"Ironically, of course, I'm exactly the same person as I have always been."
These were the words of Ron Brierley - no knighthood now - just three months after his arrest for possession of child sex abuse material.
They came in an email to Wellington College, his old school and the object of his generosity for decades. The school had not heard from Brierley since the arrest but its board had spent the months since his arrest in Australia trying to work out how to handle its links to the corporate raider and multi-millionaire.
It had yet to reach a decision on when to remove "Brierley" signage from school facilities he had sponsored - it's gone now - or how to fill the hole in its accounts if it didn't receive its usual annual Brierley donation of $100,000.
A couple of weeks after Brierley's first appearance in a Sydney court in February 2020, he emailed to let the school know that it need wait no longer.
The email, addressed to principal Gregor Fountain, said: "I think you should take whatever action you consider appropriate now."
This single sentence was released to the Herald before his guilty pleas. The remainder of Brierley's emailed was blacked out by the school, concerned releasing the remaining lines could interfere in the course of justice in Australia.
Wellington College has now released the remainder of the email, in line with the OIA.
Brierley went on: "There is no point in waiting for an outcome which could be months away. Sorry to have caused you this problem."
And then Brierley's comment - that he was "the same person I have always been". It was a line written 13 months before his three guilty pleas on April 1 and the subsequent surrender of his knighthood.
Despite Brierley's urging, Wellington College waited until the guilty plea before stripping Brierley's visible legacy from the school. The signs were removed that afternoon. A spokeswoman said: "The Board's position has always been that the future of the signage would be determined once the judicial process had been completed."
Prime Minister Jacinda Ardern this afternoon revealed that Brierley, who pleaded guilty to possession of child sexual abuse material, has relinquished his knighthood.
She said that if Brierley had not voluntarily relinquished the title, it would have been stripped from him.
The loss of his knighthood follows revelations a number of organisations are trying to figure out what to do with donations made by Brierley.
The 83-year-old former business high flyer pleaded guilty in Sydney last month to three charges of possessing child sex abuse material.
Brierley was knighted for services to business in 1988.
He has been estimated to be worth $220 million.
Speaking to media this afternoon, Ardern said no matter someone's history, if they possess images which portray children being abused that "undoubtedly completely rewrites your history. Undoubtedly."
Brierley wrote to the Clerk of the Executive Council – the group responsible for knighthoods, damehoods and other official honours – to tender his resignation as a Knight Bachelor.
"The Queen has been informed," Ardern said.
This means he's no longer allowed to use the title of "Sir" and he has been asked to return his insignia.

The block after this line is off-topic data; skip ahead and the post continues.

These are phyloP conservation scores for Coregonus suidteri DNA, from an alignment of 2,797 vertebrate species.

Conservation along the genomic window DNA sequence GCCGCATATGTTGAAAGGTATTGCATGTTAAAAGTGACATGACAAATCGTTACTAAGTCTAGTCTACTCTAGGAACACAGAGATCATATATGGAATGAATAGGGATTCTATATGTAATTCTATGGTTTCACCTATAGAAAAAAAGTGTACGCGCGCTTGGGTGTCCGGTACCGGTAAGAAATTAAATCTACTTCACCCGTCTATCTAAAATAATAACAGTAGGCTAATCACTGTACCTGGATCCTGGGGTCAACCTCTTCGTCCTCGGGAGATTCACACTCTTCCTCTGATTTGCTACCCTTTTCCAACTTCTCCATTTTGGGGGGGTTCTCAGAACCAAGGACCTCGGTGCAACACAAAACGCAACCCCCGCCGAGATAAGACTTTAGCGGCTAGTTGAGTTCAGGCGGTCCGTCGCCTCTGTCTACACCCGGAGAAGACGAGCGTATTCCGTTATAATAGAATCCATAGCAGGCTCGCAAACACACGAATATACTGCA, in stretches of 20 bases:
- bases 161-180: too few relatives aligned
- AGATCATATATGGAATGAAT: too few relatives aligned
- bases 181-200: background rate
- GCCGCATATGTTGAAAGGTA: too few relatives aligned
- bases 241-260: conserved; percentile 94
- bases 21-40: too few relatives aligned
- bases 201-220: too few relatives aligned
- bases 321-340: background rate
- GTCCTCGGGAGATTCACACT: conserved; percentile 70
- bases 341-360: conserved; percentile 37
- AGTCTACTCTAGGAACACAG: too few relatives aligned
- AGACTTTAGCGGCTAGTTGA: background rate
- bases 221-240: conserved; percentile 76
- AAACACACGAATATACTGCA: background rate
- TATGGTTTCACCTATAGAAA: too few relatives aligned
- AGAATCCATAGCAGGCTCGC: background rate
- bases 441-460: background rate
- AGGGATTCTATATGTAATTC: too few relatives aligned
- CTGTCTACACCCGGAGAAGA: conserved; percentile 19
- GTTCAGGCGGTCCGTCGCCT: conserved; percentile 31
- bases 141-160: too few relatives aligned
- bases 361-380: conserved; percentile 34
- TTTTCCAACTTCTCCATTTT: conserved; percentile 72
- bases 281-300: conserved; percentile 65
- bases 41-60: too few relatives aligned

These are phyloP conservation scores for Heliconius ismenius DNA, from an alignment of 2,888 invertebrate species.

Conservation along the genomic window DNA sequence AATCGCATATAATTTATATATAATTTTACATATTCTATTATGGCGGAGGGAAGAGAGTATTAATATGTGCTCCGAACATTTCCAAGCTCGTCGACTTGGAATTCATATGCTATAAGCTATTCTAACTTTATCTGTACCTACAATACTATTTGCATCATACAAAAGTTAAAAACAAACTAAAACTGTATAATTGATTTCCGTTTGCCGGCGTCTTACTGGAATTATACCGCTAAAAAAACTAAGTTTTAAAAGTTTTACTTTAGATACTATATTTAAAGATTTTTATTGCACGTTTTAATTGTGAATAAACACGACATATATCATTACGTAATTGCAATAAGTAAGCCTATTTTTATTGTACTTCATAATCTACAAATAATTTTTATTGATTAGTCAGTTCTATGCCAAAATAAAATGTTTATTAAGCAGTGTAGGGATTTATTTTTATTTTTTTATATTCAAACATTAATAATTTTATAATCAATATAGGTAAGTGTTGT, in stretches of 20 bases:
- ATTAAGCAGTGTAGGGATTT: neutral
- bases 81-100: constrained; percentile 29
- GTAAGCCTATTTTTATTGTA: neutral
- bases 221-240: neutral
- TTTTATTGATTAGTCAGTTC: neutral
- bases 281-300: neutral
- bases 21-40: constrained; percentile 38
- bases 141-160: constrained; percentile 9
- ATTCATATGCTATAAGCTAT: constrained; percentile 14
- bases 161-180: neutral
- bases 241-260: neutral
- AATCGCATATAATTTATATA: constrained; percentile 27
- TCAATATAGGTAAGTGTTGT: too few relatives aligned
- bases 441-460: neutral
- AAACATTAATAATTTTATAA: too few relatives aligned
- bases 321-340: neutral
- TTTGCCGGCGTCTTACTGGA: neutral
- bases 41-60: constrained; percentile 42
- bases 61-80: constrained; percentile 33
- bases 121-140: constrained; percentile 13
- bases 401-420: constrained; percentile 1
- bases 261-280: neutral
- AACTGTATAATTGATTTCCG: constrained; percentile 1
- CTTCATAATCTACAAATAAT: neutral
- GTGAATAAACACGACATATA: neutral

Officials wrote to Brierley on April 6, telling him he had 30 days to provide any information that he considered relevant before the Prime Minister made her decision.
Ardern said after he was notified the process was under way, Brierley resigned the title.
"But I'm very clear - had he [not] done so it would have been removed."
His barrister admitted he possessed "some images" but the exact figure is "in dispute".
According to the Guardian, he faces a maximum of 10 years in prison when he is sentenced.
"I think it's a sad day for the children of New Zealand and, indeed, the world when someone is found guilty of possessing such horrendous images," Ardern said.
She added that it was only right that there are "significant consequences" for that.
As a country, she said, New Zealand has to reject anyone who thinks this is okay.
Although the process of stripping a knighthood, or damehood, is not unprecedented, it does not happen often.
Albert Henry, the first Premier of the Cook Islands, lost his knighthood after he was forced to resign in a 1978 voting scandal for which he was later convicted of fraud.
Hugh Hamilton and Morgan Fahey also had honours removed - in each case having their appointments as Member of the New Zealand Order of Merit revoked.
Meanwhile, a $1 million donation from Brierley is sitting in a cricket charity's bank account while trustees of the organisation figure out what to do with the shamed businessman's philanthropy.
Other charities associated with the 83-year-old former corporate raider are also at a loss after Brierley pleaded guilty.
Brierley, who was once one of New Zealand's richest men, was particularly closely involved with cricket and had been a generous benefactor to the sport over the years. Rifts are emerging among prominent cricketing figures about how to respond to his guilty plea.
Alasdair McBeth, president of Cricket Wellington, told the Herald there is a "spectrum of views out there" about Brierley's downfall.
"People of the 70s and 80s who would have spent a lot of time with him are stunned," McBeth said.